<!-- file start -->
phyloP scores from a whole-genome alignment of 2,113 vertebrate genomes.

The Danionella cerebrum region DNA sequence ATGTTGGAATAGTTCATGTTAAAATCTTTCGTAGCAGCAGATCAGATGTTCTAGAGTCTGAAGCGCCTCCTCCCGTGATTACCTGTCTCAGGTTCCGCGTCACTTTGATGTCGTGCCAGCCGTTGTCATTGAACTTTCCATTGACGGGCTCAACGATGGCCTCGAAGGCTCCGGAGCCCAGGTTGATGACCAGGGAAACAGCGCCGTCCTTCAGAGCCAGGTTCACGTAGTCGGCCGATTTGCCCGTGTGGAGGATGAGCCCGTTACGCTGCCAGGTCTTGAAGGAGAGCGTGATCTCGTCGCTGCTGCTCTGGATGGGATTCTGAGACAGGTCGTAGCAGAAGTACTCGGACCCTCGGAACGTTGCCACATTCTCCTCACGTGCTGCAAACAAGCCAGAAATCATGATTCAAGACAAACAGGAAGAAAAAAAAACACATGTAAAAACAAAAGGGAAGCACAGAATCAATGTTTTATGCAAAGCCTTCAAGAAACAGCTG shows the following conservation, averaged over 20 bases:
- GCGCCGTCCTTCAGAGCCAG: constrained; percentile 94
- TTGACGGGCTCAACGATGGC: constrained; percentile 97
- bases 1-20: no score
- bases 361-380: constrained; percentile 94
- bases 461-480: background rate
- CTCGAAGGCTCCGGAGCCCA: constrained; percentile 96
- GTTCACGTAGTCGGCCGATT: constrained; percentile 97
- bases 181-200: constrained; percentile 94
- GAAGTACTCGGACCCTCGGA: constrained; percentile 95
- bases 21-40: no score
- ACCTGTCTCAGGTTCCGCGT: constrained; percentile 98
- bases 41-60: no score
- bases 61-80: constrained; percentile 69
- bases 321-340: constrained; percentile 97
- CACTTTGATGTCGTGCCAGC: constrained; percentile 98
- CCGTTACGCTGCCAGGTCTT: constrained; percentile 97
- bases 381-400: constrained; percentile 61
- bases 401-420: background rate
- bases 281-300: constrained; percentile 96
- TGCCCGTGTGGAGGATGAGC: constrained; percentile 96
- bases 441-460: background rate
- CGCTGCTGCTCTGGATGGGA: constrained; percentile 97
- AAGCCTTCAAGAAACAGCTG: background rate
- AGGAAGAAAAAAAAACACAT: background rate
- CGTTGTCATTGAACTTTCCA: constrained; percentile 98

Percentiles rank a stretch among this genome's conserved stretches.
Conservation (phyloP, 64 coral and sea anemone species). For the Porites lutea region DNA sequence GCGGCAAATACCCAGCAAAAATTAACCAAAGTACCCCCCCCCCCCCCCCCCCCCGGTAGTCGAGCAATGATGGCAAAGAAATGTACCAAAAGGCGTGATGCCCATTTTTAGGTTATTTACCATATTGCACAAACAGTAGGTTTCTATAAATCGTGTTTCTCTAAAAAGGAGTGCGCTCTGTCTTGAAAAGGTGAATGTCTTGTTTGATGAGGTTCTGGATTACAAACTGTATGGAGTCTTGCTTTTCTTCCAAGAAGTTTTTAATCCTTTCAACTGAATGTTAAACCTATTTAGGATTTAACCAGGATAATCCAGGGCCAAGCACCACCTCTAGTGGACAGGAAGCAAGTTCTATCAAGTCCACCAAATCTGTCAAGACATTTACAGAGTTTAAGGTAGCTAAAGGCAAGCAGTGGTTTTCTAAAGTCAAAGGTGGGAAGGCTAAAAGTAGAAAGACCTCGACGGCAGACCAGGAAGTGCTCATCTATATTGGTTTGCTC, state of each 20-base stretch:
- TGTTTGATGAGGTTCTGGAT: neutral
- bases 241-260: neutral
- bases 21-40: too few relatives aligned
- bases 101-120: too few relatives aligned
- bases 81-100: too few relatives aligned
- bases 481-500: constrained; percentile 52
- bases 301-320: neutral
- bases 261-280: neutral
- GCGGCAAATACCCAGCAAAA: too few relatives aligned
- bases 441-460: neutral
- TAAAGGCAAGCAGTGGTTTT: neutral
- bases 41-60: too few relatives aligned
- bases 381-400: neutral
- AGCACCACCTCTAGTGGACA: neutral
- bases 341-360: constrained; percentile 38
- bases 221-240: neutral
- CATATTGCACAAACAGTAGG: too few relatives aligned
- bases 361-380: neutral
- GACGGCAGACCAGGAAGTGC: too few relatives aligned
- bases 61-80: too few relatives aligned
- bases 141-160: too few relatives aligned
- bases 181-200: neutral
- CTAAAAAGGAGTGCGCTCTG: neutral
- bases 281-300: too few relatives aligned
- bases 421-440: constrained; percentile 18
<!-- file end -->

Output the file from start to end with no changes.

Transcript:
phyloP scores from a whole-genome alignment of 2,113 vertebrate genomes.

The Danionella cerebrum region DNA sequence ATGTTGGAATAGTTCATGTTAAAATCTTTCGTAGCAGCAGATCAGATGTTCTAGAGTCTGAAGCGCCTCCTCCCGTGATTACCTGTCTCAGGTTCCGCGTCACTTTGATGTCGTGCCAGCCGTTGTCATTGAACTTTCCATTGACGGGCTCAACGATGGCCTCGAAGGCTCCGGAGCCCAGGTTGATGACCAGGGAAACAGCGCCGTCCTTCAGAGCCAGGTTCACGTAGTCGGCCGATTTGCCCGTGTGGAGGATGAGCCCGTTACGCTGCCAGGTCTTGAAGGAGAGCGTGATCTCGTCGCTGCTGCTCTGGATGGGATTCTGAGACAGGTCGTAGCAGAAGTACTCGGACCCTCGGAACGTTGCCACATTCTCCTCACGTGCTGCAAACAAGCCAGAAATCATGATTCAAGACAAACAGGAAGAAAAAAAAACACATGTAAAAACAAAAGGGAAGCACAGAATCAATGTTTTATGCAAAGCCTTCAAGAAACAGCTG shows the following conservation, averaged over 20 bases:
- GCGCCGTCCTTCAGAGCCAG: constrained; percentile 94
- TTGACGGGCTCAACGATGGC: constrained; percentile 97
- bases 1-20: no score
- bases 361-380: constrained; percentile 94
- bases 461-480: background rate
- CTCGAAGGCTCCGGAGCCCA: constrained; percentile 96
- GTTCACGTAGTCGGCCGATT: constrained; percentile 97
- bases 181-200: constrained; percentile 94
- GAAGTACTCGGACCCTCGGA: constrained; percentile 95
- bases 21-40: no score
- ACCTGTCTCAGGTTCCGCGT: constrained; percentile 98
- bases 41-60: no score
- bases 61-80: constrained; percentile 69
- bases 321-340: constrained; percentile 97
- CACTTTGATGTCGTGCCAGC: constrained; percentile 98
- CCGTTACGCTGCCAGGTCTT: constrained; percentile 97
- bases 381-400: constrained; percentile 61
- bases 401-420: background rate
- bases 281-300: constrained; percentile 96
- TGCCCGTGTGGAGGATGAGC: constrained; percentile 96
- bases 441-460: background rate
- CGCTGCTGCTCTGGATGGGA: constrained; percentile 97
- AAGCCTTCAAGAAACAGCTG: background rate
- AGGAAGAAAAAAAAACACAT: background rate
- CGTTGTCATTGAACTTTCCA: constrained; percentile 98

Percentiles rank a stretch among this genome's conserved stretches.
Conservation (phyloP, 64 coral and sea anemone species). For the Porites lutea region DNA sequence GCGGCAAATACCCAGCAAAAATTAACCAAAGTACCCCCCCCCCCCCCCCCCCCCGGTAGTCGAGCAATGATGGCAAAGAAATGTACCAAAAGGCGTGATGCCCATTTTTAGGTTATTTACCATATTGCACAAACAGTAGGTTTCTATAAATCGTGTTTCTCTAAAAAGGAGTGCGCTCTGTCTTGAAAAGGTGAATGTCTTGTTTGATGAGGTTCTGGATTACAAACTGTATGGAGTCTTGCTTTTCTTCCAAGAAGTTTTTAATCCTTTCAACTGAATGTTAAACCTATTTAGGATTTAACCAGGATAATCCAGGGCCAAGCACCACCTCTAGTGGACAGGAAGCAAGTTCTATCAAGTCCACCAAATCTGTCAAGACATTTACAGAGTTTAAGGTAGCTAAAGGCAAGCAGTGGTTTTCTAAAGTCAAAGGTGGGAAGGCTAAAAGTAGAAAGACCTCGACGGCAGACCAGGAAGTGCTCATCTATATTGGTTTGCTC, state of each 20-base stretch:
- TGTTTGATGAGGTTCTGGAT: neutral
- bases 241-260: neutral
- bases 21-40: too few relatives aligned
- bases 101-120: too few relatives aligned
- bases 81-100: too few relatives aligned
- bases 481-500: constrained; percentile 52
- bases 301-320: neutral
- bases 261-280: neutral
- GCGGCAAATACCCAGCAAAA: too few relatives aligned
- bases 441-460: neutral
- TAAAGGCAAGCAGTGGTTTT: neutral
- bases 41-60: too few relatives aligned
- bases 381-400: neutral
- AGCACCACCTCTAGTGGACA: neutral
- bases 341-360: constrained; percentile 38
- bases 221-240: neutral
- CATATTGCACAAACAGTAGG: too few relatives aligned
- bases 361-380: neutral
- GACGGCAGACCAGGAAGTGC: too few relatives aligned
- bases 61-80: too few relatives aligned
- bases 141-160: too few relatives aligned
- bases 181-200: neutral
- CTAAAAAGGAGTGCGCTCTG: neutral
- bases 281-300: too few relatives aligned
- bases 421-440: constrained; percentile 18